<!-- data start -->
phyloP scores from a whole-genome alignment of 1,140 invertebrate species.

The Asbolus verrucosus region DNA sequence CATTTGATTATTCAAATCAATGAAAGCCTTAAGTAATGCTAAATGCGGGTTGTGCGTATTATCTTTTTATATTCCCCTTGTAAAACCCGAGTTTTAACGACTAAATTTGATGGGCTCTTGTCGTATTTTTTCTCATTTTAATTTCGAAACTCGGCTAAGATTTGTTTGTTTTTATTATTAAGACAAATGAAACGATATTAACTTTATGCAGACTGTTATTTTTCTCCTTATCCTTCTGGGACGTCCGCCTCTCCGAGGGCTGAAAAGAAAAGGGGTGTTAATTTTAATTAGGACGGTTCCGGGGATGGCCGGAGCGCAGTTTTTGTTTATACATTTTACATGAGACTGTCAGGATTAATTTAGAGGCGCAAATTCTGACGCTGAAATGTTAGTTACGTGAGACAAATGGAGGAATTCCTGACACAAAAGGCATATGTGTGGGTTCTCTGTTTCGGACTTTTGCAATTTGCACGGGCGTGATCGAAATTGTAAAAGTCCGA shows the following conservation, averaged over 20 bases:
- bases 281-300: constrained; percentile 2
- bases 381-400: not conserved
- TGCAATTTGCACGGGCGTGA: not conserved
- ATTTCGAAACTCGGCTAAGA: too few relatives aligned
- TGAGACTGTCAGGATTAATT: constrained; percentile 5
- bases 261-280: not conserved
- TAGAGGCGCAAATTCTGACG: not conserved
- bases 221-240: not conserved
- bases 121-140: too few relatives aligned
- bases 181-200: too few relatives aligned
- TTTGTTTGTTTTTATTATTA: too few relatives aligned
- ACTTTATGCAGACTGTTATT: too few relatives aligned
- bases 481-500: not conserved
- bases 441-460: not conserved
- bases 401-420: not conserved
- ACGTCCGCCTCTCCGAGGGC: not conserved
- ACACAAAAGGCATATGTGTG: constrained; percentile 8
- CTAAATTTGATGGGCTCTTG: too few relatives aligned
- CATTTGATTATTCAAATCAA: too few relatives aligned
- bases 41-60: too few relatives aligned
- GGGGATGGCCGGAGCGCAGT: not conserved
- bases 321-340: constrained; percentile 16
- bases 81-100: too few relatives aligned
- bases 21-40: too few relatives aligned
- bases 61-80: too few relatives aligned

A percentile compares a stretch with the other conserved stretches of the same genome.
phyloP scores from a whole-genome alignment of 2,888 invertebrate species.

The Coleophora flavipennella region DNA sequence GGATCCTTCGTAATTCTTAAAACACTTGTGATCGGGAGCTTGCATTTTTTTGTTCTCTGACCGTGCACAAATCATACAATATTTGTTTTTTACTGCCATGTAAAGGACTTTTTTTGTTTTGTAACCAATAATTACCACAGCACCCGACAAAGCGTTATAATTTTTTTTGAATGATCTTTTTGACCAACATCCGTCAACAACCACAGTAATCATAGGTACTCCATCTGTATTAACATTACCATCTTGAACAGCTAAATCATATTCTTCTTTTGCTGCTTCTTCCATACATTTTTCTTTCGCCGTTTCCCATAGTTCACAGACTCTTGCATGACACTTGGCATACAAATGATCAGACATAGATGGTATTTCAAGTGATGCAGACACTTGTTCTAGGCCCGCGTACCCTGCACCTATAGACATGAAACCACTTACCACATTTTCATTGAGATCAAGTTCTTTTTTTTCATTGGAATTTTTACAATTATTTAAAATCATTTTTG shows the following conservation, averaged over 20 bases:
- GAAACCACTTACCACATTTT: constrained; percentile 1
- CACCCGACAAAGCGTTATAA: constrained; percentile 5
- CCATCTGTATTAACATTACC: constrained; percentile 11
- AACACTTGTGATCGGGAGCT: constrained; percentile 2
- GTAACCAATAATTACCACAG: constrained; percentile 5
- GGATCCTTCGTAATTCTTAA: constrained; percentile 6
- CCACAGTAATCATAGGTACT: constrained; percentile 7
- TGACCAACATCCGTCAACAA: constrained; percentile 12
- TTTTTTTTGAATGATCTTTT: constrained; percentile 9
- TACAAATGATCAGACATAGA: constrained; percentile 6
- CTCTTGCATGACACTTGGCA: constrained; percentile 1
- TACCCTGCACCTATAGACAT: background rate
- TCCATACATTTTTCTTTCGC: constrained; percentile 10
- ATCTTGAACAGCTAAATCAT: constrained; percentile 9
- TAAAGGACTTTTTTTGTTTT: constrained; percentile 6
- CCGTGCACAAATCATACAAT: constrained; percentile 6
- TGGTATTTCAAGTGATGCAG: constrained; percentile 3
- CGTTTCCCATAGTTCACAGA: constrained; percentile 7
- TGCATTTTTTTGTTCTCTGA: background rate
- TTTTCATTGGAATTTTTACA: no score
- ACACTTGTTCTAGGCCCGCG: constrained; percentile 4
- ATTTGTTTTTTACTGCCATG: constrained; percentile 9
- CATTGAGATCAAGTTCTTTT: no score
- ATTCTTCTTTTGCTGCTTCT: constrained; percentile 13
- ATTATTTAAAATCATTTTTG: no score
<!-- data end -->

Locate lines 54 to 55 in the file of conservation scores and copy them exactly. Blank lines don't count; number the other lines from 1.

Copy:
- ATTCTTCTTTTGCTGCTTCT: constrained; percentile 13
- ATTATTTAAAATCATTTTTG: no score